Culver said the student’s academic history is another major factor to consider.

“Students will need high grade point averages and scores on college entrance exams to be offered scholarships,” she said. “Many universities also look for well-rounded students who participate in community activities and service activities.”

Culver said counselors work with students as they enter high school to make academic choices appropriate for the student.

“Many students may not have a desire or funding to attend college,” she said. “Therefore, they will be seeking entry into the world of work. Counselors also talk with those students to make sure they graduate high school with solid skills for the work force. Future possibilities for career training while students are in high school is a goal of Talladega County. We are excited about the opportunities that will provide for students.”

Culver said if students plan to attend college, it is critical for them to begin preparing for the application process as they enter high school.

“Counselors plan with each student as they enter high school,” she said. “College entrance exams such as the ACT will be taken by everyone leaving high school in the near future. However, students must continue to work hard for the best scores to compete for scholarships. They also need to research what colleges require for entrance. They can no longer wait until their senior year before making these important decisions.”

Pruitt said as seniors, students who plan to attend a four-year college should begin college applications in July of the summer prior to their senior year.

“At Pell City High School, the seniors are asked to apply to five colleges, whether those are two-year or four-year colleges,” she said. “A team of counselors meet with seniors in the fall and complete at least one college application in order to offer a hands-on experience.”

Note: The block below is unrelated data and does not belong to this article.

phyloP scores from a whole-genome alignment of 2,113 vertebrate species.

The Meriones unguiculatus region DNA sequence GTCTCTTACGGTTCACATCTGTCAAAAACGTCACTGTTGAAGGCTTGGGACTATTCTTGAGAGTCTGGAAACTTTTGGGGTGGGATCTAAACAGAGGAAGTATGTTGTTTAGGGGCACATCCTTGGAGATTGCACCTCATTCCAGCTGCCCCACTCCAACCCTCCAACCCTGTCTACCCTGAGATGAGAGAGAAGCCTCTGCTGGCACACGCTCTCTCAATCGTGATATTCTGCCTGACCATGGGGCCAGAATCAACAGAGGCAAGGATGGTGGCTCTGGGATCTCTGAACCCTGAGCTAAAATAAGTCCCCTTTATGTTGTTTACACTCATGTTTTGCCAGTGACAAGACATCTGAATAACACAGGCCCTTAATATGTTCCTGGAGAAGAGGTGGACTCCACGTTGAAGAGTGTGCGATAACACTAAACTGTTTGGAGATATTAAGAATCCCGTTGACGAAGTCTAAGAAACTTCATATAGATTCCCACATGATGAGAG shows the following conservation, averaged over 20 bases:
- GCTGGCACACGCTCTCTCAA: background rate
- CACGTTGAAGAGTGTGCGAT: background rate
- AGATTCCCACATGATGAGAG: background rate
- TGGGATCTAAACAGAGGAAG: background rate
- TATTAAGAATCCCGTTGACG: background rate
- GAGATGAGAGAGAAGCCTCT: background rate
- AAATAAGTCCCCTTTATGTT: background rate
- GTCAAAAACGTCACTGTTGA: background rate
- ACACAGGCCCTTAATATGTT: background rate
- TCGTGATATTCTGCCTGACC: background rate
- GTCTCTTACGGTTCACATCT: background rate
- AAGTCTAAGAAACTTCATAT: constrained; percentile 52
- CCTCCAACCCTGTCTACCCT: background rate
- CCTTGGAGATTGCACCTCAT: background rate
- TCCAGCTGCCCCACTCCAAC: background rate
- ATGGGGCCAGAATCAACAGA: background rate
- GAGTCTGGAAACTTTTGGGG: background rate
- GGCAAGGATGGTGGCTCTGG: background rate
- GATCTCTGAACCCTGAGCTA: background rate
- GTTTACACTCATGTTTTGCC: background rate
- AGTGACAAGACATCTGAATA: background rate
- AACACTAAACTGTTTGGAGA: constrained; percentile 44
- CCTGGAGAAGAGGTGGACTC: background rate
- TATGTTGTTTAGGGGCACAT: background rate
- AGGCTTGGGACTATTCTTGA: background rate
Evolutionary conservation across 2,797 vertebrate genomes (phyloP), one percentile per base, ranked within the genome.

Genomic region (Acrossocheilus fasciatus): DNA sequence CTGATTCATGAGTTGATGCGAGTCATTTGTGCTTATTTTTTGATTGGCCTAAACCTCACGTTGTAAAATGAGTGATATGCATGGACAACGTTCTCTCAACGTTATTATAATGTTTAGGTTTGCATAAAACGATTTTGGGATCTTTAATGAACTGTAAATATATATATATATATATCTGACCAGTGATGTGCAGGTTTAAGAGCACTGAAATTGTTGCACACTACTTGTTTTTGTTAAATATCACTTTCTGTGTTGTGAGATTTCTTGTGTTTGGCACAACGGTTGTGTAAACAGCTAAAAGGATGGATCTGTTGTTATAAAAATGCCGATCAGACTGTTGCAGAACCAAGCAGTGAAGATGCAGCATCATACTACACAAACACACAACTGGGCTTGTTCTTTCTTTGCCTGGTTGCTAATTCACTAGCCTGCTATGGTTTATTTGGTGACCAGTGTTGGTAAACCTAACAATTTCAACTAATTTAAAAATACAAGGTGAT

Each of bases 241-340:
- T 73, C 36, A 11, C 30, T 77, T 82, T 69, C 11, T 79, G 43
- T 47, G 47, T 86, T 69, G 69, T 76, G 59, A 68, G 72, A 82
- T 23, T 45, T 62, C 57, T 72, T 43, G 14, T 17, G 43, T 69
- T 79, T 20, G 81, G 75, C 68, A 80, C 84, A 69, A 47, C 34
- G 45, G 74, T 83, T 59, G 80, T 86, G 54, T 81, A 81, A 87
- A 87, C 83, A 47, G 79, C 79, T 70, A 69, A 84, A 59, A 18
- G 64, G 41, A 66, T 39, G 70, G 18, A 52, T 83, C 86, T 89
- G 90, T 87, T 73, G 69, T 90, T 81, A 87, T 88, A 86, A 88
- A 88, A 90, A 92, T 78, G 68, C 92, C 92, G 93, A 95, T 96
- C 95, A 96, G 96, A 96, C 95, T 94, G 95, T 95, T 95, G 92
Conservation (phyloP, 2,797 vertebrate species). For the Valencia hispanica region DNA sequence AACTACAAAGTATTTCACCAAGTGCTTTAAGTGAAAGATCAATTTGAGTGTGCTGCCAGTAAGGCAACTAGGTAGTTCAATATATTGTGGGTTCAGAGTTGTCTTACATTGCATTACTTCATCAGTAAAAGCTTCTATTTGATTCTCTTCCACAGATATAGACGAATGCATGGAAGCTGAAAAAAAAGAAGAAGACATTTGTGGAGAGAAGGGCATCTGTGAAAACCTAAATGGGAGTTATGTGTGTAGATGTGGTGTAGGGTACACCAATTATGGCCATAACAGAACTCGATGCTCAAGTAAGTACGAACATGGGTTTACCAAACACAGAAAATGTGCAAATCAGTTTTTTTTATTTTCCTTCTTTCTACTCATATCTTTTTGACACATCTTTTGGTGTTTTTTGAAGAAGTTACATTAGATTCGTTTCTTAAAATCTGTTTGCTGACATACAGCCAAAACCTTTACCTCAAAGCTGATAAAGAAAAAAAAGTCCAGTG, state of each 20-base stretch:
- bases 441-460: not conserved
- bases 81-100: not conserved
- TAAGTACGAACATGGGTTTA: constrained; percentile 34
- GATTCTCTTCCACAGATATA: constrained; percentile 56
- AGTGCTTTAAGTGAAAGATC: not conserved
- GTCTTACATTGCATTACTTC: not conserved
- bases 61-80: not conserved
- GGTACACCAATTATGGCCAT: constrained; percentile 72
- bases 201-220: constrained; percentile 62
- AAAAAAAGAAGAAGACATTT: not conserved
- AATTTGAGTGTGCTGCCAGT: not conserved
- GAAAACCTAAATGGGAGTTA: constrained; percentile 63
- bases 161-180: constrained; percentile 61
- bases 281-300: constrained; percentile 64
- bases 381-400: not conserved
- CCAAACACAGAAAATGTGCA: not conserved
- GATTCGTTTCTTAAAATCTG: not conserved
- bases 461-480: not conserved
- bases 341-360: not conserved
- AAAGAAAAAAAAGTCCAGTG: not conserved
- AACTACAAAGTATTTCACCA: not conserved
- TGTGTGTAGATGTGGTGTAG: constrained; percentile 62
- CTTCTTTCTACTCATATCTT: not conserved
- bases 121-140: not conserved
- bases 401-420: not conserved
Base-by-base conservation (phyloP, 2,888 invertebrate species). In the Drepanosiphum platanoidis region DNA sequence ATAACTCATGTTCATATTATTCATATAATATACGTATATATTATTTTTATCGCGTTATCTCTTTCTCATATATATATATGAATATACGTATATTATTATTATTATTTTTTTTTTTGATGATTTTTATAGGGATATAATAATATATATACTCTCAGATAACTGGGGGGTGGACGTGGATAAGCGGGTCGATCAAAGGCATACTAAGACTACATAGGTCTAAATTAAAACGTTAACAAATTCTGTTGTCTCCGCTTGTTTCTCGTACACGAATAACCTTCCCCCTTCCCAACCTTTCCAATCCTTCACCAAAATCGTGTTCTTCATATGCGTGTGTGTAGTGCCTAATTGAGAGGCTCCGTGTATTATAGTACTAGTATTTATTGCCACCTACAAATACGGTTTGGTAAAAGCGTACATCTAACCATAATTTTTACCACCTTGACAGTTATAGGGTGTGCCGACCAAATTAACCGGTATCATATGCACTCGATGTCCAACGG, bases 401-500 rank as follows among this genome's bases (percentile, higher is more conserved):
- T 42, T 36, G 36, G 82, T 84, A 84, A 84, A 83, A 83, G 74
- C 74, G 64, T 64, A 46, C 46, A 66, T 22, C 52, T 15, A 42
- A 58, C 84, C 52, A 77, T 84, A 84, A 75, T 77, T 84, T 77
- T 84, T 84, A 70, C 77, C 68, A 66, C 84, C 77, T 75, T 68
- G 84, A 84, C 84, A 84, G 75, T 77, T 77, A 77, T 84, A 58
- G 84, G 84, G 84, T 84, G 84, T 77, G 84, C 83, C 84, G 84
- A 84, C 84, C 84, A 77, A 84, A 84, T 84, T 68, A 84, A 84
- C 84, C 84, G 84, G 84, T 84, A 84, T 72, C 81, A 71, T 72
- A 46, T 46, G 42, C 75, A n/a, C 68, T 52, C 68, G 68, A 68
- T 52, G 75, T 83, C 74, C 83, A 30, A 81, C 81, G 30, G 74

Pruitt said once admission processes are completed, students should begin completing scholarship applications.

“It is imperative that students and/or their families have a college calendar,” she said. “For every school in which the student has an interest, there are deadlines for admissions, scholarships, housing, and registration. If those dates are recorded in the beginning, it is easier to make sure that no opportunity is missed.”

Pruitt said at the four-year college level, there are typically scholarship opportunities in the following areas: university admissions level, college level (education, business, engineering, etc.), and department level (secondary education, accounting, chemical engineering, etc.).

“Being aware of all deadlines is most beneficial,” she said. “If a student misses a deadline and has the requirements necessary for scholarship eligibility, he/she could miss out on thousands of dollars for school.”

Pruitt said the timeline is just as important for those students who choose a two-year college, because those colleges also have admissions and scholarship deadlines.

“Most two-year college deadlines fall in the second semester of a senior’s school year,” she said. “Often times, there are full two-year scholarship opportunities available to students who may have not had those opportunities at a four-year college.”

Pruitt said in January, seniors are told to complete the FAFSA (Free Application for Federal Student Aid). In February, a team of counselors meet and complete the FAFSA with each senior. The FAFSA allows students to receive grants and/or loans.

“At this point, all necessary paperwork is completed for a student to attend college,” she said. “Our seniors are then shown how to figure the cost of college, including tuition, housing, and meal plans. It is then that a student and his/her family must make the decision as to which school is the right choice.”

Pruitt said money always plays a vital role in the decision.

“To obtain a four-year degree, students have the choice to begin at a two-year institution and later transfer to a four-year institution or simply go directly to a four-year school,” she said. “This decision is one that should be based on money, maturity, and convenience.”

Pruitt said although not every student will go on to college, all Pell City High School students are aware of the steps to take when they are ready.

“Students may choose to join the military, obtain a job directly after high school, or take a gap year, but eventually they may want to attend college,” she said. “As a result of the college readiness preparation they have completed before graduating high school, they are fully aware of the steps to complete when they are ready.”

Contact Elsie Hodnett at ehodnett@dailyhome.com.

© 2013